Researchers have for the first time developed a "risk score" to try to predict which people may develop dementia.
The leading factors virtually mirror those already known for cardiovascular disease: obesity, high blood pressure and high cholesterol, according to the study published Thursday in the journal Lancet Neurology.
Having any one of these risk factors doubles a person's chance of developing dementia, and having all three increases their chances by six times, said Dr. Miia Kivipelto, an associate professor at the Aging Research Centre in Stockholm, Sweden, and the study's lead author.
Risk scores have been developed for other diseases like diabetes and cardiovascular disease, "but we've never before had a tool like this for estimating the risk of dementia," Kivipelto said.
The study looked at 1,409 middle-aged people in Finland from 1972 to 1987, who were then re-examined 20 years later. Forty of those developed dementia.
While cautioning that the results still need to be validated in further studies in different populations, Kivipelto says that their risk score predicted dementia occurrence with about a 70 percent accuracy rate.
"We have known for years that trying to control obesity, blood pressure and cholesterol can prevent heart disease," said Kivipelto, "but now it's not only the heart you can save, but also the brain."
Unfortunately, there is no effective treatment for dementia, and mental health experts admit that the disease may not be entirely preventable. "Even if you remove all of the risk factors, and control your blood pressure and cholesterol, and are not obese, there is no guarantee that you will not develop dementia," said Dr. Jose Bertolote, coordinator of Mental and Brain Disorders at the World Health Organization.
Factors such as genetics and age, known to play a role in determining mental illness, simply cannot be modified. In addition, other risk factors such as drinking alcohol, diet and smoking, were not considered in the study.
Still, identifying at least some of the potential warning signs of dementia will be an important tool in attempting to prevent mental illness. "This is the first time that the synergistic effect of all of these risk factors has been demonstrated," said Bertolote, who called the study a "landmark paper."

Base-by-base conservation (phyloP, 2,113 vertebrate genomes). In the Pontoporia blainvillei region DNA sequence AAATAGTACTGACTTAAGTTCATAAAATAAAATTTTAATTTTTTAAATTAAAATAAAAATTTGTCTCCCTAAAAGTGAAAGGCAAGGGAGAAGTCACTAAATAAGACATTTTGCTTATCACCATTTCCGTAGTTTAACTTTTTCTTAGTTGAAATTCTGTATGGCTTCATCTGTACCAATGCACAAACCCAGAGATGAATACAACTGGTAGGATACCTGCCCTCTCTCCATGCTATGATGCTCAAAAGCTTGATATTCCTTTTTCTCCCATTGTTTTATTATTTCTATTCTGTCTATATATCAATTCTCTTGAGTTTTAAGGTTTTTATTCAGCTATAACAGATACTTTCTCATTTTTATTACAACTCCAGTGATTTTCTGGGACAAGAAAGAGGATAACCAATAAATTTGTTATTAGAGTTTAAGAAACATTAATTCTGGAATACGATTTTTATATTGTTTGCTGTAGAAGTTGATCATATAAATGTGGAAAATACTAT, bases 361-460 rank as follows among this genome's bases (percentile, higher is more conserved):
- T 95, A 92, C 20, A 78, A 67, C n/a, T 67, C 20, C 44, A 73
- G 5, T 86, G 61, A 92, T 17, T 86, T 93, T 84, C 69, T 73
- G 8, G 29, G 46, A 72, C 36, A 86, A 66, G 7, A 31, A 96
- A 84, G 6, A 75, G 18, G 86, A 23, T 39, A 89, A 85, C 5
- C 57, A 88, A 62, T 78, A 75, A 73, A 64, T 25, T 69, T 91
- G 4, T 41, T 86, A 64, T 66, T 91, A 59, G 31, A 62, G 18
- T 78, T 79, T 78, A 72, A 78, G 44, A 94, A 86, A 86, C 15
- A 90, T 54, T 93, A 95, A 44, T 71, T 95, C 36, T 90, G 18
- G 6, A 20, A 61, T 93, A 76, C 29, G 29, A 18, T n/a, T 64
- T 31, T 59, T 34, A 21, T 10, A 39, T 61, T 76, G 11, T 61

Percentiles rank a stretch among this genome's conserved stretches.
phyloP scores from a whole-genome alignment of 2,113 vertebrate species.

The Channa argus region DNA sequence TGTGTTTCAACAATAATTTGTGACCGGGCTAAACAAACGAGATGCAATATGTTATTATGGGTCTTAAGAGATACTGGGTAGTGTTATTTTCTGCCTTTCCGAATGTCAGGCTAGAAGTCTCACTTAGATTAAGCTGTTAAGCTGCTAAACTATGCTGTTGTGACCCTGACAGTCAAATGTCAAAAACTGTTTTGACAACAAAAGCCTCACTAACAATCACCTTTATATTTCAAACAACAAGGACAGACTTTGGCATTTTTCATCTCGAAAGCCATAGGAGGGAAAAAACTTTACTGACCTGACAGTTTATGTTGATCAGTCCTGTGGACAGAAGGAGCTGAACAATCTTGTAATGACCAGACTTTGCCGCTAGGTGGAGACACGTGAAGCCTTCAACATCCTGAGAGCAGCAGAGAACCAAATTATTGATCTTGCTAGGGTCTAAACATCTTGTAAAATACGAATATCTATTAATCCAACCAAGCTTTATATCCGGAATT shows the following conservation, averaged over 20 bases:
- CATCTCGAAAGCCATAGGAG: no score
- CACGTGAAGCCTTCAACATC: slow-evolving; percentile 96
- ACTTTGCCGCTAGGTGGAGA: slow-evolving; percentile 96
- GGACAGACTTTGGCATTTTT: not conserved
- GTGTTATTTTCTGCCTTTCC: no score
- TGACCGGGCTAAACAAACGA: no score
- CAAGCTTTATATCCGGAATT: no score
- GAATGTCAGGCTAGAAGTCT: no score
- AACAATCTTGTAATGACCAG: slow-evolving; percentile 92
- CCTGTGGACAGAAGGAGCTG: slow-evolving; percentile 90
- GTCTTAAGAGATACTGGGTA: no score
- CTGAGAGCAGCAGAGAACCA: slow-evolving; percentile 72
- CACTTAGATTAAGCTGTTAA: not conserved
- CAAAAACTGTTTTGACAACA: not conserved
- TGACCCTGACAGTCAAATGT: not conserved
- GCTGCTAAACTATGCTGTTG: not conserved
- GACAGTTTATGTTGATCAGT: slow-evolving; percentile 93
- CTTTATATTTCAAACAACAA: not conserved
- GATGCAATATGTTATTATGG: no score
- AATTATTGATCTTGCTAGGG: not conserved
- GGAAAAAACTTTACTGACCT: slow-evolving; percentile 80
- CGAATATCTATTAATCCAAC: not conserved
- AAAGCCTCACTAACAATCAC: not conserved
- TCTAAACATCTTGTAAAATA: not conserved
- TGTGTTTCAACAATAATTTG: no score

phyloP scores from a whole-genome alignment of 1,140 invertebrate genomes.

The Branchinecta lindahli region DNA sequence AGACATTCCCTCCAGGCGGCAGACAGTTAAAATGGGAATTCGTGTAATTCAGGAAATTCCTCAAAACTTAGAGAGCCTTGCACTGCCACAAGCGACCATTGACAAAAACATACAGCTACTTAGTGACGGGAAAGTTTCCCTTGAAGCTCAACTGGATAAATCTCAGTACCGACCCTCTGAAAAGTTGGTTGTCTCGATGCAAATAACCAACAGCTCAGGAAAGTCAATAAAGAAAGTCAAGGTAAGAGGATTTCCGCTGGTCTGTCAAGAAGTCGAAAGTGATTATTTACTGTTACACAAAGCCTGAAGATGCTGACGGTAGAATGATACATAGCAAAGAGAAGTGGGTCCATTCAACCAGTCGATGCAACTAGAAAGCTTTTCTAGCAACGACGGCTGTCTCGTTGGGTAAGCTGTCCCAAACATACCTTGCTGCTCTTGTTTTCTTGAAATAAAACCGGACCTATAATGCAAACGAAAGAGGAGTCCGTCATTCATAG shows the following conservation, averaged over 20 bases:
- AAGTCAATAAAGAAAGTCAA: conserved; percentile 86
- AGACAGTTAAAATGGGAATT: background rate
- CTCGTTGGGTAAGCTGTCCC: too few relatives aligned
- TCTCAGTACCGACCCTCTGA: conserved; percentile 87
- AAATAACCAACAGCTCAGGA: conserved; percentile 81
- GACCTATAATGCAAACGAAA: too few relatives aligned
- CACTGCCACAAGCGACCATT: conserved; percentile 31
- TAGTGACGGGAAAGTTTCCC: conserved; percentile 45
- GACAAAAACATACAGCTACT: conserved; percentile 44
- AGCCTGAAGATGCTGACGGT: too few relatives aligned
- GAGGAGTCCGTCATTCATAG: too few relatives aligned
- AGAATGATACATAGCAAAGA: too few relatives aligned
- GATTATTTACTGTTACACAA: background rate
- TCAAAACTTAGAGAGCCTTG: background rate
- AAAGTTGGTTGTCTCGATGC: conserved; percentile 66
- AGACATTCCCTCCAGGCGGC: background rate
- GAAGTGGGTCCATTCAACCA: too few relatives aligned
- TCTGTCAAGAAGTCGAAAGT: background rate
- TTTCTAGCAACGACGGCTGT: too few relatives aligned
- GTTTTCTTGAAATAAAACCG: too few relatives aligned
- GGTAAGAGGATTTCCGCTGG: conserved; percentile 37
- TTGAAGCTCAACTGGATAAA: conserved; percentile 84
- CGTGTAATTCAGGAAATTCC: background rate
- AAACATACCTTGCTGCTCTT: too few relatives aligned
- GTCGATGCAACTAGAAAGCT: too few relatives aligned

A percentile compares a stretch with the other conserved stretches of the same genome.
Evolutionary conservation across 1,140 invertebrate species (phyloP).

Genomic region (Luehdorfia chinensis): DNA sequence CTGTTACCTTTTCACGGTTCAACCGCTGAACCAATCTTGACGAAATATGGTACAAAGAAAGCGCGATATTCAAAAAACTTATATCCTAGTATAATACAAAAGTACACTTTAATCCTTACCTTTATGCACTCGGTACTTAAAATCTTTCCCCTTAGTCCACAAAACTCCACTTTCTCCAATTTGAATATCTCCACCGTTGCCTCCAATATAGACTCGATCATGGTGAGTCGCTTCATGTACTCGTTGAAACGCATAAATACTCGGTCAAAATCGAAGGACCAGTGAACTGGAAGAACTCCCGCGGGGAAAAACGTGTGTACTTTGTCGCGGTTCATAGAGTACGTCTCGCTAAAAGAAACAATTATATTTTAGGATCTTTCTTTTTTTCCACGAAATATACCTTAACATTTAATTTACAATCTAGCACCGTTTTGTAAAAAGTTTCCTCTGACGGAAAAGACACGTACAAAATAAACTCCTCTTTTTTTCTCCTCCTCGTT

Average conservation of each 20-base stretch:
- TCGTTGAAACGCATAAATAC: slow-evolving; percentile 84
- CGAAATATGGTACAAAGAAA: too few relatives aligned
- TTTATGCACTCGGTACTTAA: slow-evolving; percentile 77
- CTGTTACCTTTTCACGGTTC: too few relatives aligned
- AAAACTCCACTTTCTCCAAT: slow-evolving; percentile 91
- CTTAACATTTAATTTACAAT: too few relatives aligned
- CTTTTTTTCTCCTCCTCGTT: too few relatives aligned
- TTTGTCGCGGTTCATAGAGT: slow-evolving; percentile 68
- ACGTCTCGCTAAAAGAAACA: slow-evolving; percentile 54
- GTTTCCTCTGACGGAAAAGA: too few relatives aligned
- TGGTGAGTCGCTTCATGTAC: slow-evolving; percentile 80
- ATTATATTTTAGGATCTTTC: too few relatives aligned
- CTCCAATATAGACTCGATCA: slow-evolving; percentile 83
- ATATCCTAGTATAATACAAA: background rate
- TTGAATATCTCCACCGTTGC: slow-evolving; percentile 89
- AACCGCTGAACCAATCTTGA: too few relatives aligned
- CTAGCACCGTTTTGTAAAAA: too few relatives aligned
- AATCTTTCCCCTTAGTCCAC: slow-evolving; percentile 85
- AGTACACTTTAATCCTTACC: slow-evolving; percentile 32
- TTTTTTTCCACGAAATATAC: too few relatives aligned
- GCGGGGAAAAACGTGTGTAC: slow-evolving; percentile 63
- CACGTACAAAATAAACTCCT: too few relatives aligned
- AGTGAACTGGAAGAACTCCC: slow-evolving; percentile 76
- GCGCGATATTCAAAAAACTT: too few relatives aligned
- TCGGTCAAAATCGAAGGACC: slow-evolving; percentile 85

Controlling these risk factors will hopefully translate into decreasing numbers of dementia cases, thus decreasing the burden on health care systems worldwide. "If we can just delay the onset of dementia, that will have a major impact on public health," said Kivipelto.
Experts envision the risk predictor being used for physicians to warn their patients about the possibility of dementia. "With relatively simple measurements, we hope to provide a quantitative estimate that tells people what their risk of developing dementia is," said Dr. Jakko Tuomilehto, a public health professor at the University of Helsinki, and one of the study's contributing authors.
The study also raises the possibility of identifying risk factors for dementia decades before it appears. "There is some evidence that if certain things are identified and treated in middle age, then the prospect of avoiding dementia increases," said Dr. Alistair Burns, professor of Old Age psychiatry at the University of Manchester.
"Dementia affects predominantly older people, and if we are to have strategies to prevent dementia, there's no point starting with people in their 70s and 80s," said Burns.
At the very least, the study suggests that when it comes to mental health, prevention is possible. "Opinions about dementia in the past have tended to be quite fatalistic," said Kivipelto, "this study shows that there is something you can do: the key risk factors are all modifiable lifestyle changes."